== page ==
These are highly processed products developed by large food corporations. Most of the raw stevia used to produce these products is grown in China. These “natural sweeteners” have been stripped of many of the plant’s healthful properties.

On the other hand, growing your own stevia to produce teas, extracts, and tinctures made from high-quality, whole-leaf stevia contains up to seven sweet compounds (glycosides) and an array of antioxidants. Growing stevia is easy in well-drained beds or large containers, and the leaves can be dried for winter use like any other herb. Stevia grows best in warm conditions similar to those preferred by basil.

Here’s a link to making your own stevia powder and liquid:
https://wholelifestylenutrition.com/videos/how-to-make-your-own-pure-stevia-liquid-stevia-part-2/

Last weekend I hosted a community garage sale for a local nonprofit (post to come) and someone brought a box of strawberry slips. I took a few, quickly dug a bed, and put them in the ground. Since we hardly ever throw stuff away, I found a length of white wire fencing tucked away behind the greenhouse. There’s nothing better than organic strawberries! Yum, can’t wait!strawberrybed

The weather is so crazy here, my apple and plum trees are blossoming again.

During the last few days SoCal broke tons of heat records along with a few drops of rain —and then nothing.

But it was a beautiful sunrise over the lagoon, right?sunrise looking toward lagoon

Enchanting DIY Seashell Planter

Having two blogs is like having two toddlers running around the house; trying to spend quality time with one of them and feeling like I’m neglecting the other one produces a lot of stress!

It’s exhausting!

Hmmm, maybe that’s why I only had one human child—because I didn’t have to worry about dividing my time or attention, he didn’t have to share me.

I was getting my nasty gray roots touched up at the salon and saw the cutest little planter at everyone’s station — I couldn’t wait to get home and recreate it.

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It’s so easy and didn’t cost a penny, which is the best kind of DIY, am I right?

What you need:

  • Seashell
  • Potting soil
  • Succulent (taken from a larger plant in the garden)

Seriously, it took about five minutes start to finish.

Fill the shell with damp soil, insert the plant, water again gently, and that’s IT.  I know you’re supposed to let a succulent sit around for a few days to callous before you plant it, but I didn’t because I’m too impatient.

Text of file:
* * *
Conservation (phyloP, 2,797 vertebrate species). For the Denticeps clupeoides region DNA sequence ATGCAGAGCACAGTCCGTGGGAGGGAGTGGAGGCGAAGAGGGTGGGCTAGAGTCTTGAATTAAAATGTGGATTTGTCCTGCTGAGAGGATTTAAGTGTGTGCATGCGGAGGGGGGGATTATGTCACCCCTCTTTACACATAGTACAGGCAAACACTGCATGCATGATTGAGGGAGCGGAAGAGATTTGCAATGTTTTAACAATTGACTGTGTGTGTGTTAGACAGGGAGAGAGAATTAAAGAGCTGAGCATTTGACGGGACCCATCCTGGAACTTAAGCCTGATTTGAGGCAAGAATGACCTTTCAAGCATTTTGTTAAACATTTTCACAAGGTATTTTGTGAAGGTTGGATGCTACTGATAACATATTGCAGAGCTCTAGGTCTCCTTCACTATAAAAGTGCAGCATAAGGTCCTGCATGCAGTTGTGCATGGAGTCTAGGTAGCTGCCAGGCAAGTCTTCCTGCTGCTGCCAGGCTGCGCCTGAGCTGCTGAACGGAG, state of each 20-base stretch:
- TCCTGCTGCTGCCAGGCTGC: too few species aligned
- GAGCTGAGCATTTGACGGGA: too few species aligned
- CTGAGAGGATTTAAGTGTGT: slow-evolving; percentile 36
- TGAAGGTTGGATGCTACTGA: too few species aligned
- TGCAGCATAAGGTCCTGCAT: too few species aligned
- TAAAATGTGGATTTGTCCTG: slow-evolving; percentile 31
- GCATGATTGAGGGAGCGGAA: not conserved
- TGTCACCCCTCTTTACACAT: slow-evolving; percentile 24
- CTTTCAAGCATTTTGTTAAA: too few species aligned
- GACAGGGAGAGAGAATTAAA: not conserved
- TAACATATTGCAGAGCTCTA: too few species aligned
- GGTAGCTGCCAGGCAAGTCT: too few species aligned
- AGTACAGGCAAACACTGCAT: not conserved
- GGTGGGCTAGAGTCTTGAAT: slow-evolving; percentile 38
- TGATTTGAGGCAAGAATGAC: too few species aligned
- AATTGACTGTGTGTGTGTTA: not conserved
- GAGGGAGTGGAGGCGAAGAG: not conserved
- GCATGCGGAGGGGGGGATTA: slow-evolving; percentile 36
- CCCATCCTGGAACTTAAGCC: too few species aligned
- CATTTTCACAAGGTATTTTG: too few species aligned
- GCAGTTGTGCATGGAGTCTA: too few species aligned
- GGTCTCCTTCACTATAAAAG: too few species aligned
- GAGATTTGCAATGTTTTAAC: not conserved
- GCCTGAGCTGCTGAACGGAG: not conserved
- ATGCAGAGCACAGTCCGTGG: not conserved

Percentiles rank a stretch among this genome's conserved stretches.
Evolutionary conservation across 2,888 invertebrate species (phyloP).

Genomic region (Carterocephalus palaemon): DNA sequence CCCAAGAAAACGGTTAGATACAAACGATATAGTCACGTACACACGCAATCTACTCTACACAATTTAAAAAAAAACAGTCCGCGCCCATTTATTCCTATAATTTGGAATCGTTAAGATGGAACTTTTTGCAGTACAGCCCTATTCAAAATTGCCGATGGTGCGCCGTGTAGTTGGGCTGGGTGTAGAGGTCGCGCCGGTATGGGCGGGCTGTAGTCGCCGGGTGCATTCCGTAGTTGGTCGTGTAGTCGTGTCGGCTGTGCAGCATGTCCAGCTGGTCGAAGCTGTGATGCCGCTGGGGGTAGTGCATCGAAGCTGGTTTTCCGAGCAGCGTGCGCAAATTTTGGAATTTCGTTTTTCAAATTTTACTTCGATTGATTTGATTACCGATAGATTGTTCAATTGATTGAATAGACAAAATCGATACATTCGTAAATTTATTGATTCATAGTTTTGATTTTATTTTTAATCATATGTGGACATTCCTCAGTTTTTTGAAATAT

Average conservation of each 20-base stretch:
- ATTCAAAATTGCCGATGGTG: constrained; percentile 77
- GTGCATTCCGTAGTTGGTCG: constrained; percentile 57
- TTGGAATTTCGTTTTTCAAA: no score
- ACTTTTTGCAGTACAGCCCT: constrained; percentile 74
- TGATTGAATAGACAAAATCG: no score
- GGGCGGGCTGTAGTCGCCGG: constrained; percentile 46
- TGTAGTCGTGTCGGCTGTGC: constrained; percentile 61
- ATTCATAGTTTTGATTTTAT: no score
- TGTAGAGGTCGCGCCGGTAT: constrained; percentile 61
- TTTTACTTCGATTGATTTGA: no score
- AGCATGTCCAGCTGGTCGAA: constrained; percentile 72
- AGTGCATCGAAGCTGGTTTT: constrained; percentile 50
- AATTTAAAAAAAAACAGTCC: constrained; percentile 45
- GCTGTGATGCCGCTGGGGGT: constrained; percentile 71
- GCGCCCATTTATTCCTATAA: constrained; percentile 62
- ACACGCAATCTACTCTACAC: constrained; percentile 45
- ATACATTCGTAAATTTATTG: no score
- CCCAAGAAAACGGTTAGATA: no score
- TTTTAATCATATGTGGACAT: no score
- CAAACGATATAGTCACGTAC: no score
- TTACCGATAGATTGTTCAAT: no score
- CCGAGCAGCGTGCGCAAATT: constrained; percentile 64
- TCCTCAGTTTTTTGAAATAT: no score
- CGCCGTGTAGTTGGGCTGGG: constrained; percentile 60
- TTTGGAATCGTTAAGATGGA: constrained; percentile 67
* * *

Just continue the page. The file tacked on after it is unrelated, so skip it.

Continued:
It’s so easy and SO adorable. I used a very small seashell, only about three inches long.

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Not only is it great for someone (like me) with a lot of allergies, but how about as…

  • Housewarming gift
  • Hostess gift (along with a bottle of wine, of course)
  • Place settings
  • Wedding favors
  • Easy-to-do craft with children of all ages

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(Photos were taken with three different types of lighting.)

The First Day of Autumn Brings an Injured But Still Beautiful Monarch Butterfly to Our Garden

Perhaps it’s because this is the first day of autumn that coincides with my Angel Boy’s half birthday (we always celebrate) or because he really has left the nest for real this time with his first tenure track professorship (at least on the west coast so we’re closer) but I’m feeling a sense of change along with the the season.

Even in SoCal the weather will eventually morph into a winter of sorts and maybe that’s why this butterfly was in a weakened condition, because there’s no way to tell how the injury occurred,  but she was flying around me and then came to rest on the lawn right next to my new raised bed where I was playing around with the sand dolllars from yesterday’s post.2015-09-20 22.03.25

How do you help an injured butterfly? Can I pick her up and take her to the vet? Can you superglue the torn wing? (I don’t think so) but her ability to still lift off and float on the breeze made me think of her metaphorically.

In fact, it’s a day full of metaphors with my son flying off and away (literally on an airplane as I’m typing this) to become a fully fledged adult with a grown up job and a boatload of responsibility.

SIGH.

But then this butterfly visited me and I’m trying to decipher her deeper message, although maybe a butterfly is just a butterfly.

I do know that even though her wing was damaged, she didn’t give up; she was resilient.2015-09-20 22.03.12

Maybe she just needed a safe place to rest and heal.

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And just like that, she flew away, carried off by the balmy breezes of another SoCal heat wave.
2015-09-20 22.02.56And thanks to a smarter blogger than me who writes over at https://pacificparatrooper.wordpress.com/ (you need to follow him!)  his brilliant comment referenced the “butterfly effect. According to Wiki, it’s a popular hypothetical example of chaos theory which illustrates how small initial differences may lead to large unforeseen consequences over time.

And he doesn’t know it, but this is SO TRUE. As I keep saying, all will be revealed…

Stay safe, my friends, and Happy Autumnal Equinox to everyone!

A Whole Bunch of Dirt, Sand Dollars, and a Riddle

This is a riddle of sorts but there are no clues.

Sorry…

In fact, this probably makes no sense at all right now, but all will be revealed, and even then what’s going on in my head that makes perfectly logical sense to me will still have you scratching your collective heads.

Trust me.

Before he left, tugboat man built this beautiful raised bed so I can plant healthy veggies.

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A nice friend stopped by with all of these sand dollars!
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If only you could plant a sand dollar so they’d multiply!Sand dollar2

One particular sand dollar is being chased by a several other types of seashells.

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This means *something*.

I promise.